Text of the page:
Over time, these pockets become deeper, providing a larger space for bacteria to live. As bacteria develop around the teeth, they can accumulate and advance under the gum tissue. These deep pockets collect even more bacteria, resulting in further bone and tissue loss. Eventually, if too much bone is lost, the teeth will need to be extracted.
Your periodontist has measured the depth of your pocket(s). A pocket reduction procedure has been recommended because you have pockets that are too deep to clean with daily at-home oral hygiene and a professional care routine.
During this procedure, your periodontist folds back the gum tissue and removes the disease-causing bacteria before securing the tissue into place. In some cases, irregular surfaces of the damaged bone are smoothed to limit areas where disease-causing bacteria can hide. This allows the gum tissue to better reattach to healthy bone.
What are the benefits of this procedure?
Reducing pocket depth and eliminating existing bacteria are important to prevent damage caused by the progression of periodontal disease and to help you maintain a healthy smile. Eliminating bacteria alone may not be sufficient to prevent disease recurrence. Deeper pockets are more difficult for you and your dental care professional to clean, so it's important for you to reduce them. Reduced pockets and a combination of daily oral hygiene and professional maintenance care increase your chances of keeping your natural teeth - and decrease the chance of serious health problems associated with periodontal disease.
Your bone and gum tissue should fit snugly around your teeth like a turtleneck around your neck. When you have periodontal disease, this supporting tissue and bone is destroyed and pockets develop. Eventually, if too much bone is lost, the teeth will need to be extracted.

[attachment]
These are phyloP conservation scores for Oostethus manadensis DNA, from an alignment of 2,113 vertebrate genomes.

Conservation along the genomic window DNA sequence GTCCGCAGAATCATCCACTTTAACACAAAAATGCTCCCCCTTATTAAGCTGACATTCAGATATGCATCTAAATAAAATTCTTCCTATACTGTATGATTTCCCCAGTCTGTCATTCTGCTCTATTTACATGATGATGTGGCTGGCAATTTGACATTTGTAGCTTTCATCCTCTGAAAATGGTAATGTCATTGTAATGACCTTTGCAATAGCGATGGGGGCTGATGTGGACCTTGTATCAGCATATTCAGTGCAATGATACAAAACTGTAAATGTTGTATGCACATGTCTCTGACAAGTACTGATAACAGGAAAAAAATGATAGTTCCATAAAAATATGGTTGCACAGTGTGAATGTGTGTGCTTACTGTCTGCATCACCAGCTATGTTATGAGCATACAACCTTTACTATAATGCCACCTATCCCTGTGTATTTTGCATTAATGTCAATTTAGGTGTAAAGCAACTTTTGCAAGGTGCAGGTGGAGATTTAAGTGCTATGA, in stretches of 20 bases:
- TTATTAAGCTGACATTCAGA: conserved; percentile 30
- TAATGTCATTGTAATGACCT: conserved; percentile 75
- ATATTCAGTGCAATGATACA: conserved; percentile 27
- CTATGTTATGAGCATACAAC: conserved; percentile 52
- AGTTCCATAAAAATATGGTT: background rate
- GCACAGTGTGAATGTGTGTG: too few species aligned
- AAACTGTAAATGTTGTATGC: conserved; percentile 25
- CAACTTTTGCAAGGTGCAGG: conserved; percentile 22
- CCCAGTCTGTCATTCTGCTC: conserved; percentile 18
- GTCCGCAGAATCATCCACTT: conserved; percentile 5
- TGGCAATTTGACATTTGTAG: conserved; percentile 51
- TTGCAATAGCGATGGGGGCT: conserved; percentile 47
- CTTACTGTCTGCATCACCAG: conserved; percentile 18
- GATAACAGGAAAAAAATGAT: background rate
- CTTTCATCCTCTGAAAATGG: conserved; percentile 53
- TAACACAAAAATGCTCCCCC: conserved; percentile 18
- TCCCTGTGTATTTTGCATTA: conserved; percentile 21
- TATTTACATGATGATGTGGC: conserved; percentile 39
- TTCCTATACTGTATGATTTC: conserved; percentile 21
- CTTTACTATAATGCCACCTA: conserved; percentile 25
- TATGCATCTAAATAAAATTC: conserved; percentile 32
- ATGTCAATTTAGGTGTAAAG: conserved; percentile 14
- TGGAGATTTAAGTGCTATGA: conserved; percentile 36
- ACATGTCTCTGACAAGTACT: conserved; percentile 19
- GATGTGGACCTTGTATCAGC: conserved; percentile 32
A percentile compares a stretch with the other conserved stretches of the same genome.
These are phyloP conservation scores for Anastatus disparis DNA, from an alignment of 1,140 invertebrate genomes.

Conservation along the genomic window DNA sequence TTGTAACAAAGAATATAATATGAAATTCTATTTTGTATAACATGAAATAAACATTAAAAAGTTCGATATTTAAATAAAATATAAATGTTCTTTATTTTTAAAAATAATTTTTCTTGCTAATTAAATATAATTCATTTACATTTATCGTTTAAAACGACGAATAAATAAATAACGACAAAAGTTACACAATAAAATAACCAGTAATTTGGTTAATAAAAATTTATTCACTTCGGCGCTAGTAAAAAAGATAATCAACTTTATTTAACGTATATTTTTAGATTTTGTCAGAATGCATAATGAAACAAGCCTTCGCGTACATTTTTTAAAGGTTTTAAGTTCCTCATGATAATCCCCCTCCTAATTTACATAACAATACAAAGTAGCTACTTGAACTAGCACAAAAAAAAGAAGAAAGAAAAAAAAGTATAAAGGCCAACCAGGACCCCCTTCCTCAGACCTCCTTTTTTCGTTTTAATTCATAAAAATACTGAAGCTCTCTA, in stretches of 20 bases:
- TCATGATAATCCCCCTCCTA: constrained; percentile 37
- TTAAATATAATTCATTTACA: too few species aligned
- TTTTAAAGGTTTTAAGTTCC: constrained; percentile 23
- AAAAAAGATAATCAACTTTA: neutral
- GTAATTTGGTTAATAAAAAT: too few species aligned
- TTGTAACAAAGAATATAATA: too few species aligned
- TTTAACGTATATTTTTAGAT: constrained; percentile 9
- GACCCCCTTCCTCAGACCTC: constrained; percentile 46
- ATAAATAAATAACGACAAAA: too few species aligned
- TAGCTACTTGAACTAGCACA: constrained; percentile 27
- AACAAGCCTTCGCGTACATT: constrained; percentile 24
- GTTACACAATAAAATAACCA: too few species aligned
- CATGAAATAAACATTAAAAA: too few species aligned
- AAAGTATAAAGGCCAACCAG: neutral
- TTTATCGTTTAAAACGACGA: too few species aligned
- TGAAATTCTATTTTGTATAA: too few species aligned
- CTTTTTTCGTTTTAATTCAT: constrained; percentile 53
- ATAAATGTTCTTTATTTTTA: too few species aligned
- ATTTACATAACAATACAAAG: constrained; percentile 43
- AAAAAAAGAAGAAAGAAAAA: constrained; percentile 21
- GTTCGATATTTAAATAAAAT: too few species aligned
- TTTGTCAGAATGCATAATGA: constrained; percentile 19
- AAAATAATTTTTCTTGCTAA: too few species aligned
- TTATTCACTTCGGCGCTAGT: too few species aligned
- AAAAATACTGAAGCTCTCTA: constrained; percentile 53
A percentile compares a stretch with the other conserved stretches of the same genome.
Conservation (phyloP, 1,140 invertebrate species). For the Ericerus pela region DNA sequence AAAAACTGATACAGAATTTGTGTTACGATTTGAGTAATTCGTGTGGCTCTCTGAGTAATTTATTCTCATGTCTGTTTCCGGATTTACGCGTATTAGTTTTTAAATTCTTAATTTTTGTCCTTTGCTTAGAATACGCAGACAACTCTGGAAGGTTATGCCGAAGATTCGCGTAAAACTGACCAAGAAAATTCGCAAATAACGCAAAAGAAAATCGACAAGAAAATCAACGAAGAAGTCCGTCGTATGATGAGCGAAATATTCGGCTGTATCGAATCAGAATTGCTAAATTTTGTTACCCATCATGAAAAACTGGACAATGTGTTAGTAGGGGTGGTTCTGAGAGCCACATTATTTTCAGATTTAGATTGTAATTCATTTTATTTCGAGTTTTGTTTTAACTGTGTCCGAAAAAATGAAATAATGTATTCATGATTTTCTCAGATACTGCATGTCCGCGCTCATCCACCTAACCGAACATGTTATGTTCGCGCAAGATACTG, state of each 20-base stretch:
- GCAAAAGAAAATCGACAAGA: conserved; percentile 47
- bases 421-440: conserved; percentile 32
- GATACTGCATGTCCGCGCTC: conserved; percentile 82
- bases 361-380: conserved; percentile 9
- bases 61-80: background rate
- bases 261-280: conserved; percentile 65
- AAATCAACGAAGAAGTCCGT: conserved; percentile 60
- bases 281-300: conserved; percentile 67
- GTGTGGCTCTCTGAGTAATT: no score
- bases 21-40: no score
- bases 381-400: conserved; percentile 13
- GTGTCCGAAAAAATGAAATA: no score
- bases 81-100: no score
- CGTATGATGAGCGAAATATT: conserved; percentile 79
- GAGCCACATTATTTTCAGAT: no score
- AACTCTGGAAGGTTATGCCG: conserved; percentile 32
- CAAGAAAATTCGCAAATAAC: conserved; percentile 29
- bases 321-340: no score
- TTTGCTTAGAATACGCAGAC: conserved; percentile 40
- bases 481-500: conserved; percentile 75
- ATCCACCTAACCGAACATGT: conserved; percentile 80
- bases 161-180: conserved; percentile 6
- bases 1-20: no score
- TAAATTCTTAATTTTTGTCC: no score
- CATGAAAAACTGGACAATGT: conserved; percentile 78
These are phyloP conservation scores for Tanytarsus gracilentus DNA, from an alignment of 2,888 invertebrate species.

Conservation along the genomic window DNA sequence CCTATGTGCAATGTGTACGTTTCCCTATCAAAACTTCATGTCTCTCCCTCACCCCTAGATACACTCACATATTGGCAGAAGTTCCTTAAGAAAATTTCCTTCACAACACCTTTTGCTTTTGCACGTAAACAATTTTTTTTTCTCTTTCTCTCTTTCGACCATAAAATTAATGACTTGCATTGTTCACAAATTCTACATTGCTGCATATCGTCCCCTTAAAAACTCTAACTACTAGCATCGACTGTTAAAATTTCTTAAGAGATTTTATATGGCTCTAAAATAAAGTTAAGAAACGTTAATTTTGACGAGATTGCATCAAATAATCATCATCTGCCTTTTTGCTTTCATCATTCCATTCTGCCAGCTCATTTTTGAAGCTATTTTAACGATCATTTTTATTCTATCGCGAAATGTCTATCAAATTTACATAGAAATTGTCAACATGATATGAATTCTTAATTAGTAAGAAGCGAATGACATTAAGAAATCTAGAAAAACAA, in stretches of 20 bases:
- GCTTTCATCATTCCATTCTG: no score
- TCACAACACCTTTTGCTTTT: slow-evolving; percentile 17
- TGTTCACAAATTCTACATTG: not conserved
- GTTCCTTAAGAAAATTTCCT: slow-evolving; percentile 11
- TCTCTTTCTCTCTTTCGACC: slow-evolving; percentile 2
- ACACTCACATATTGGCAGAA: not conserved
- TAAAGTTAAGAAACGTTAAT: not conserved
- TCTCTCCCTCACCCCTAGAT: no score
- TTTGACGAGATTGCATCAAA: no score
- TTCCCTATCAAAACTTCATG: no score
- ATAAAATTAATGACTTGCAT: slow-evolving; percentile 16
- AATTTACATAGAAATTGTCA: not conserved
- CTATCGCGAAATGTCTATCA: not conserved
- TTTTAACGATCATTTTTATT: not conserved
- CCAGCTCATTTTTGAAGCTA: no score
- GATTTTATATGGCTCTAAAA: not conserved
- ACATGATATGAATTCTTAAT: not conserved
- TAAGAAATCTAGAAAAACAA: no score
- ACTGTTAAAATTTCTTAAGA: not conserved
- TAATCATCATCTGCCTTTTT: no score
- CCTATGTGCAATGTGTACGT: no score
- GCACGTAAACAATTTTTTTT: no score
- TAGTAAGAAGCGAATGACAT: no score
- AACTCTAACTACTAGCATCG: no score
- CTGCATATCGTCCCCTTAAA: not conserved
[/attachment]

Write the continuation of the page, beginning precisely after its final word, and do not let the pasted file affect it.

Your periodontist may recommend a regenerative procedure when the bone supporting your teeth has been destroyed. These procedures can reverse some of the damage by regenerating lost bone and tissue.
During this procedure, your periodontist folds back the gum tissue and removes the disease-causing bacteria. Membranes (filters), bone grafts or tissue- stimulating proteins can be used to encourage your body's natural ability to regenerate bone and tissue.
There are many options to enhance support for your teeth and to restore your bone to a healthy level. Your periodontist will discuss your best options with you.
What are the benefits of this procedure?
Eliminating existing bacteria and regenerating bone and tissue helps to reduce pocket depth and repair damage caused by the progression of periodontal disease. With a combination of daily oral hygiene and professional maintenance care, you'll increase the chances of keeping your natural teeth - and decrease the chances of serious health problems associated with periodontal disease.
Periodontal procedures are available to lay the groundwork for restorative and cosmetic dentistry and/or to improve the esthetics of your gum line.
You may have asked your periodontist about procedures to improve a "gummy" smile because your teeth appear short. Your teeth may actually be the proper lengths, but they're covered with too much gum tissue. To correct this, your periodontist performs crown lengthening.
Before crown lengthening
After crown lengthening
During this procedure, excess gum and bone tissue is reshaped to expose more of the natural tooth. This can be done to one tooth, to even your gum line, or to several teeth to expose a natural, broad smile.